After A Child Refugee Was Seen Studying In The Trash, Officials Stepped In To Transform Her Life

When a passer-by saw Syrian refugee Halime Cuma reading a book while sitting on a bag of trash, they made a quick video. Little did they imagine that the footage would go viral and spur the Turkish education ministry into action.

Since 2011, conflict has torn the country of Syria apart. The civil war has seen the government and its supporters struggle against many enemies, who in some cases also fought each other. The Syrian Observatory for Human Rights estimates that as many as 522,000 people have died in the brutal war, and many millions have been displaced.

More than five-and-a-half million Syrians have been forced by the war to flee the country and become refugees. Many of these people have looked for safe harbor in Turkey, which neighbors Syria to the north.

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Remarkably, Turkey is now home to in excess of three million Syrian refugees. And that number rises by about a thousand each day, whether they are newcomers to the country or babies born there.

Relatively few of the refugees have to live in a camp, perhaps only one in 14. So, Syrians can live, and importantly also work, in Turkey. Indeed, Istanbul, the country’s largest city, provides a haven for around 560,000 Syrians.

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Despite these huge numbers, Turkey is working hard to help refugees at both a national and a local level. Towns and cities, including Istanbul, have run programs to aid integration, while the government has opened up education to kids.

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One of those refugees is Halime Cuma, who was spotted taking a break from the daily grind. But Halime is no ordinary worker. No, she is a child of 11, and you might imagine that she ought to have been in class, rather than rooting around in Istanbul’s garbage.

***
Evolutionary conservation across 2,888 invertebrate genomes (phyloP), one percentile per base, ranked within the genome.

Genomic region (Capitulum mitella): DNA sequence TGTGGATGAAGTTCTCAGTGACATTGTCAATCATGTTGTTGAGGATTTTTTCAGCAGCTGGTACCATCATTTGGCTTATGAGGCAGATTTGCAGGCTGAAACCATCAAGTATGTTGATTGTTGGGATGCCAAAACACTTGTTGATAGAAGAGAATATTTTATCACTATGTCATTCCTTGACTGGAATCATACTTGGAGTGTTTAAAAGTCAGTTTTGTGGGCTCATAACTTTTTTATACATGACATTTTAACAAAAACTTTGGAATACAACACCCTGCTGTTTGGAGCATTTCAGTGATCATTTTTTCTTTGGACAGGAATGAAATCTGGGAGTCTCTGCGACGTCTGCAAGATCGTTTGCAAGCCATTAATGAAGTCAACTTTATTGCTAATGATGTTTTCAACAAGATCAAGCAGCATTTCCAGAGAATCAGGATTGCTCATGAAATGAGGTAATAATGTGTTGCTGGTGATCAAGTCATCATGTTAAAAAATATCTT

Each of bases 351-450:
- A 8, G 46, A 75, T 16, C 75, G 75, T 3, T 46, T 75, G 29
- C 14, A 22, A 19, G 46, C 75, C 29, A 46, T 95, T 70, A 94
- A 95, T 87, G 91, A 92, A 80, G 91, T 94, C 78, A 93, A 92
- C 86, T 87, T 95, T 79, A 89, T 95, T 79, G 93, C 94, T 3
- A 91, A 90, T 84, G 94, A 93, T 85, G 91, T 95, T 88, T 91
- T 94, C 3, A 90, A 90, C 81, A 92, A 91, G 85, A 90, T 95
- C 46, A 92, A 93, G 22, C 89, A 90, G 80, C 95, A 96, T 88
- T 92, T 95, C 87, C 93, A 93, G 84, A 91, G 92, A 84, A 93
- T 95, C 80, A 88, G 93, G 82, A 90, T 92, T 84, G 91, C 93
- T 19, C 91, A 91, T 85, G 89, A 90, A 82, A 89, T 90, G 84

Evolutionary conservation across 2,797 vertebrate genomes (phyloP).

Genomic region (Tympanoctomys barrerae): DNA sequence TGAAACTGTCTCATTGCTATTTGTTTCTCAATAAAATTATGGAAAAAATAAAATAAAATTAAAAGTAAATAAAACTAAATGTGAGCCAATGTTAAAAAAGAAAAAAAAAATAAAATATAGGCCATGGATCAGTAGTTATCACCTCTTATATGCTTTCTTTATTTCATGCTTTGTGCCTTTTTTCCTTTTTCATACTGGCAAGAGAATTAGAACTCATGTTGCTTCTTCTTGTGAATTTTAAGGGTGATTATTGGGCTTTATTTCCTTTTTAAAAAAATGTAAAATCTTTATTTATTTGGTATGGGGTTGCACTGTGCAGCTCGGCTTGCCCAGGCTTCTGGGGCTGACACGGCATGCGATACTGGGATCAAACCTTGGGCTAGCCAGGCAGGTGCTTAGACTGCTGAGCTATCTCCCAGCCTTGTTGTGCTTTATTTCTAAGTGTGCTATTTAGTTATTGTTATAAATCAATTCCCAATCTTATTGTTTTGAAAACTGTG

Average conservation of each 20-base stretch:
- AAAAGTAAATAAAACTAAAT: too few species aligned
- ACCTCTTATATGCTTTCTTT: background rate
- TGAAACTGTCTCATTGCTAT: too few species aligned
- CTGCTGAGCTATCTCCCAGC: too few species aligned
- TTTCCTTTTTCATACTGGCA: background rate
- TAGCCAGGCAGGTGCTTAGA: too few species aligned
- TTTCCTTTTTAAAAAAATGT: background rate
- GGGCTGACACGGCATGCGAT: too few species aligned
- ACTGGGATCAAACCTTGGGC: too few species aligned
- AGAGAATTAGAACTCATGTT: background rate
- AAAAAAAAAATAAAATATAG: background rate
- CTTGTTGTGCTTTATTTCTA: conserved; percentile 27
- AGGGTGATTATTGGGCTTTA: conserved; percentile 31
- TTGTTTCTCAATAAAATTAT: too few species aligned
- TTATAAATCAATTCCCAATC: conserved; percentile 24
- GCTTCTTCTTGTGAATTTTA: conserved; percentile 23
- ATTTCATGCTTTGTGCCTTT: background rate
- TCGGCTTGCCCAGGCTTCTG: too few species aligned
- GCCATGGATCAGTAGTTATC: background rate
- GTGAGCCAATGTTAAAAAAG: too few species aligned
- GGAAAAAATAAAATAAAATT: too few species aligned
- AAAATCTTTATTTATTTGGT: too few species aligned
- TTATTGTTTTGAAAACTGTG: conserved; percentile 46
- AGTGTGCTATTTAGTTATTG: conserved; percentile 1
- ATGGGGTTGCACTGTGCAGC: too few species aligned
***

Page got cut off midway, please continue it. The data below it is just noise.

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The Cuma family arrived in Turkey in 2017, having been compelled to leave Syria. They have made their new home in the Arnavutköy area of Istanbul. This multicultural district sits on the western side of the city, lying alongside the Bosphorus.

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Along with Halime, her dad, Abdülrezzak, has another six children to look after. To achieve that, he collects waste paper to recycle with his daughter’s help. She explained to Demirören News Agency that she had to work to help the family survive.

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Halime said, “I love my father, mother and siblings. [But] there is no other person except my father in our house who is working.” And the little girl is not alone – many child refugees have to work. Some toil for as long as 12 hours a day, ignoring the fact that child labor is illegal.

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The International Labor Organization says that in excess of one in three working children do not go to school. With that in mind, Turkey is leading the fight against kids working, declaring that 2018 would be the “year of the battle against child labor.”